The state yesterday voted to intervene in a case in which a major pipeline company is seeking nearly a 60 percent increase in the cost of delivering natural gas from the Gulf of Mexico to the Northeast.
The case, pending before the Federal Energy Regulatory Commission (FERC), involves a request by Tennessee Gas Pipeline for its first base rate increase in 16 years. The New Jersey Board of Public Utilities is opposed to the request.
While the impact on consumers amounts to no more than a $6.00 annual boost, the commissioners argued it could set a bad precedent for a half-dozen other major pipeline expansions in New Jersey pending before the federal agency.
“I am concerned that this could set the tone for other gas suppliers,” warned Commissioner Joseph Fiordaliso before a unanimous vote to intervene and oppose the rate increase. “We have to take a stand to protect the ratepayers in the state.”
The action follows a previous step by the agency to intervene in an unrelated electric transmission increase sought by Public Service Electric & Gas (PSE&G) before the federal agency. That case involves a controversial high-voltage expansion project through the New Jersey Highlands.
The board also moved to intervene, although taking no formal position yet, in still another FERC case involving a bid by Spectra Energy, a Houston-based natural gas infrastructure company, to build a pipeline in parts of Hudson County. In this case, Spectra Energy wants to build a pipeline from Staten Island to Bayonne and then into downtown Jersey City, before crossing underneath the Hudson River to connect with Manhattan. The state Department of Environmental Protection (DEP) also has intervened in the case.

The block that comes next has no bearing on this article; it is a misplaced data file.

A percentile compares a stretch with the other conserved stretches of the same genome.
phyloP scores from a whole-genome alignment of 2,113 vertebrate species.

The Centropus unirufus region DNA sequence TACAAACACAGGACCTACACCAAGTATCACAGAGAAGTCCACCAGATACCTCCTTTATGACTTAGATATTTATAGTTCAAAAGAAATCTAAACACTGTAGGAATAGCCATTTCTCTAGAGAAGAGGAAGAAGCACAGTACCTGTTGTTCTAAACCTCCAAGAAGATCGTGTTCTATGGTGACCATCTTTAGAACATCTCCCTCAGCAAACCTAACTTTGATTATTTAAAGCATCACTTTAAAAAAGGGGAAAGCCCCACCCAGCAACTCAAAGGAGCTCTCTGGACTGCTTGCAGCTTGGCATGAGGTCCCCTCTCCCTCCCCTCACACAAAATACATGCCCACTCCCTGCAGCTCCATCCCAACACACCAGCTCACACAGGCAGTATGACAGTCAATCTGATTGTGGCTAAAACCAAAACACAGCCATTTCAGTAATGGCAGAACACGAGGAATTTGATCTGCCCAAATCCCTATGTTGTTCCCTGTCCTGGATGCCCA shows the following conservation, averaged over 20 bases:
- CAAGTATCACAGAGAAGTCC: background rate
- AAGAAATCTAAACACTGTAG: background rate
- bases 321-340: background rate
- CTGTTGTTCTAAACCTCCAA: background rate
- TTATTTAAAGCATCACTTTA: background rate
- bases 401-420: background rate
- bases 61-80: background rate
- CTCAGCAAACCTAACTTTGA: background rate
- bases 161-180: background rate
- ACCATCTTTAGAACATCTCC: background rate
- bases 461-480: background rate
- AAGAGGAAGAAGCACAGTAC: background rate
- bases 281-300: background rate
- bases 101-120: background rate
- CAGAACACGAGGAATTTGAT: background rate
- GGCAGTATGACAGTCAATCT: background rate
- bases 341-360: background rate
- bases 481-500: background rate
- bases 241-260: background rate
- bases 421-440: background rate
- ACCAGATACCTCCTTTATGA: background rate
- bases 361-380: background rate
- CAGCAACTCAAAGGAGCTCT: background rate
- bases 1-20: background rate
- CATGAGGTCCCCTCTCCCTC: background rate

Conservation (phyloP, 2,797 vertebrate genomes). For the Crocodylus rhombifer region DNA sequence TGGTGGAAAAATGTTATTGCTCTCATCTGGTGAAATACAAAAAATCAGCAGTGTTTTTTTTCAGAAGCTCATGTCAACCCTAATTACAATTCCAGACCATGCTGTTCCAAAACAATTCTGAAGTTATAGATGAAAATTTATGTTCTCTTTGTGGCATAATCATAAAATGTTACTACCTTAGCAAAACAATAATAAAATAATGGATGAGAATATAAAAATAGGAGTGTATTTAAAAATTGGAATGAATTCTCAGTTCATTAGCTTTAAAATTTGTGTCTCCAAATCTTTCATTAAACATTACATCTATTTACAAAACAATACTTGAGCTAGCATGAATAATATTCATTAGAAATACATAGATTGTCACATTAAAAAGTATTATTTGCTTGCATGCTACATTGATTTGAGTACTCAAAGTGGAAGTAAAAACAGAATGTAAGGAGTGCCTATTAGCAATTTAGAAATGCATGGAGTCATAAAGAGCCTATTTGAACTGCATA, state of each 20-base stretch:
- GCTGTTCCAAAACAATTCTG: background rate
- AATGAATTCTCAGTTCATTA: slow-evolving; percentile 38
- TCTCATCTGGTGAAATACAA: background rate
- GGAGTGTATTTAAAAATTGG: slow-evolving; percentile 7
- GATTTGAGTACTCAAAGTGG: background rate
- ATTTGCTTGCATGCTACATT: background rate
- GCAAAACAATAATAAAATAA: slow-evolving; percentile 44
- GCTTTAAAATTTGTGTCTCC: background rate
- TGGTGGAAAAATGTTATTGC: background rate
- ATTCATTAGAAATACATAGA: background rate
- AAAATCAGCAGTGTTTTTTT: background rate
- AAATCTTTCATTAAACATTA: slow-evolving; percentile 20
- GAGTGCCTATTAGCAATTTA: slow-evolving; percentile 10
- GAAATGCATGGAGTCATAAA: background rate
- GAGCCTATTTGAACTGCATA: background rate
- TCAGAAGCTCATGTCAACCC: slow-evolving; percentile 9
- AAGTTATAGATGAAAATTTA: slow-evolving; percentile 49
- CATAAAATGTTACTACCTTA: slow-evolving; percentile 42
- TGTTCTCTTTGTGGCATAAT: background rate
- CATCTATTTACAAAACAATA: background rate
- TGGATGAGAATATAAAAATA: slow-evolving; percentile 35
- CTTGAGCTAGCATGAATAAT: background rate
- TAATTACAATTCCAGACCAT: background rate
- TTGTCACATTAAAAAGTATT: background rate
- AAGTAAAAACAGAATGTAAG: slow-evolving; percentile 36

“For New Jersey, this is a hairy thing,” said Commissioner Jeanne Fox, referring to the Spectra project. “I know the gas is needed, but there have to be alternative routes.”
The two cases underscore how rising energy bills are frequently the result of actions by federal agencies and other organizations. But public anger over the steep cost of electricity and gas is largely focused on state regulatory agencies. With deregulation of the energy sector, those same state agencies, however, have control over a much smaller part of a customer’s energy bill.
The situation led BPU President Lee Solomon to question why, with various pipeline projects seeking to connect with new sources of natural gas discovered in the Marcellus Shale region in neighboring states, prices will rise for consumers and not drop, despite the heightened competition.
If the rate increase for Tennessee Pipeline is approved by the federal agency as proposed, customers of Public Service Electric & Gas would see their gas prices climb by $6 a year; by $2.20 per year for New Jersey Natural Gas customers and by $4.32 for customers of Elizabethtown Gas.
The proposed rate case reflects the cost of building various pipelines to the Marcellus Shale, said Jerome May, director of the Division of Energy, but not the total request sought by the company. In its filing, Tennessee Pipeline is seeking to increase its revenue base to $2.65 billion, an increase of $1.157 billion, the bulk of which reflects added infrastructure from the Gulf of Mexico to Maine, according to state officials.
The Sierra Club of New Jersey, which has fought the Tennessee Gas project because it cuts through the heart of the Highlands, praised the state’s move. “Without this price increase the project would not be feasible,” said Kate Millsaps, program assistant for the club.